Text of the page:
ML Seminar: Bas Braams (CWI)

Everyone is welcome to attend the public lecture of Bram, entitled 'Machine learning of equivariant functions inspired by atomistic modelling'.
  • What English Machine Learning Seminars
  • When 04-04-2019 from 11:00 to 12:00 (Europe/Amsterdam / UTC200)
  • Where Room L016 at CWI, Science Park 123 in Amsterdam
  • Web Visit external website
  • Add event to calendar iCal

Everyone is welcome to attend the public lecture of Bram Braams (CWI), entitled 'Machine learning of equivariant functions inspired by
atomistic modelling'.

Abstract:

Over the past several years big data methods, including but not limited to use of deep convolutional neural networks, have been very successful in computer science applications and there is increasing effort to apply big data or machine learning methods to problems in physical science and engineering. Conversely we are seeing that problems from physical science are influencing machine learning research done in computer science environments.

A very important application of big data methods in physical science where we see this mutual influence is the construction of effective interatomic potentials and force fields for atomistic modelling of molecular and condensed phase systems. This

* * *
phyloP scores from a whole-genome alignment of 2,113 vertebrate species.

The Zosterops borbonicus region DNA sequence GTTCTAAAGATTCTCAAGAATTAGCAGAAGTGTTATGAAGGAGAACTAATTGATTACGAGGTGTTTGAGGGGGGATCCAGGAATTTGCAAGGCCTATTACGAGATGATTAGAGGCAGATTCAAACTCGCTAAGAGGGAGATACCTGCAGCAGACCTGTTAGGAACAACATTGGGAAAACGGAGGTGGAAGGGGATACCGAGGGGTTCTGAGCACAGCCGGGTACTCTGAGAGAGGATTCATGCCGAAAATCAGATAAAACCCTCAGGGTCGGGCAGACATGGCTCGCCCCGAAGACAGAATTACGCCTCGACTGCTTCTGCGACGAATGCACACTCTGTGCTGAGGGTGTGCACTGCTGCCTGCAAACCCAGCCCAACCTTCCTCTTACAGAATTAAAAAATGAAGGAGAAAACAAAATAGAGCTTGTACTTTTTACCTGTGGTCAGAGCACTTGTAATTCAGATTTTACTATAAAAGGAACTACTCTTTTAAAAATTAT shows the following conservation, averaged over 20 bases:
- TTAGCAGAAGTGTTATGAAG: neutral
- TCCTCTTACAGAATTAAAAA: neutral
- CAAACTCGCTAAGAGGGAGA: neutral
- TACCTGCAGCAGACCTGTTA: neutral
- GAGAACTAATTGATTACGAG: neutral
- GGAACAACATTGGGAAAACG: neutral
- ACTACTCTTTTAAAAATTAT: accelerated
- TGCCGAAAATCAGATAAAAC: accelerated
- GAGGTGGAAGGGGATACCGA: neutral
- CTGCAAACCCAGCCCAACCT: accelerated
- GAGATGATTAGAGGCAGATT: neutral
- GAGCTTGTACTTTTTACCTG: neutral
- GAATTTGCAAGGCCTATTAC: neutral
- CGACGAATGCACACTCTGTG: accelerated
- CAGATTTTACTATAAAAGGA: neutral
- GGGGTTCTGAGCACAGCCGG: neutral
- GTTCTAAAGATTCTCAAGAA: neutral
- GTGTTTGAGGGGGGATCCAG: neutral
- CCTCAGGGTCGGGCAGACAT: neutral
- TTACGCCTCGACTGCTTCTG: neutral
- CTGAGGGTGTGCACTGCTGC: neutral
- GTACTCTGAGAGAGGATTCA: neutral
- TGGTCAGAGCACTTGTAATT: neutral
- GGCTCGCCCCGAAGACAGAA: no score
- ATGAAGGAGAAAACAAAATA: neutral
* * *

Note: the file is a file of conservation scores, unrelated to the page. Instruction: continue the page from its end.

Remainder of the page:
application shares features with certain applications in three-dimensional image processing in having data associated with point
clouds and in seeking to represent functions that are invariant or covariant with respect to a permutation group (applied to the labelling of points in the cloud) and with respect to spatial groups of translations, rotations and inversion.

Some by now almost classical big data approaches to the atomistic problem include use of Gaussian process approximation (kernel ridge regression) and use of spherical wavelet expansions. In addition deep neural networks are being applied and here we see the closest link to machine learning research with key words such as Point Cloud Convolutional Networks, Deep Sets, Spherical CNNs, Tensor Field Networks and Gauge Equivariant Neural Networks. The presentation will provide a survey of these machine learning developments in the context of the application in physical science.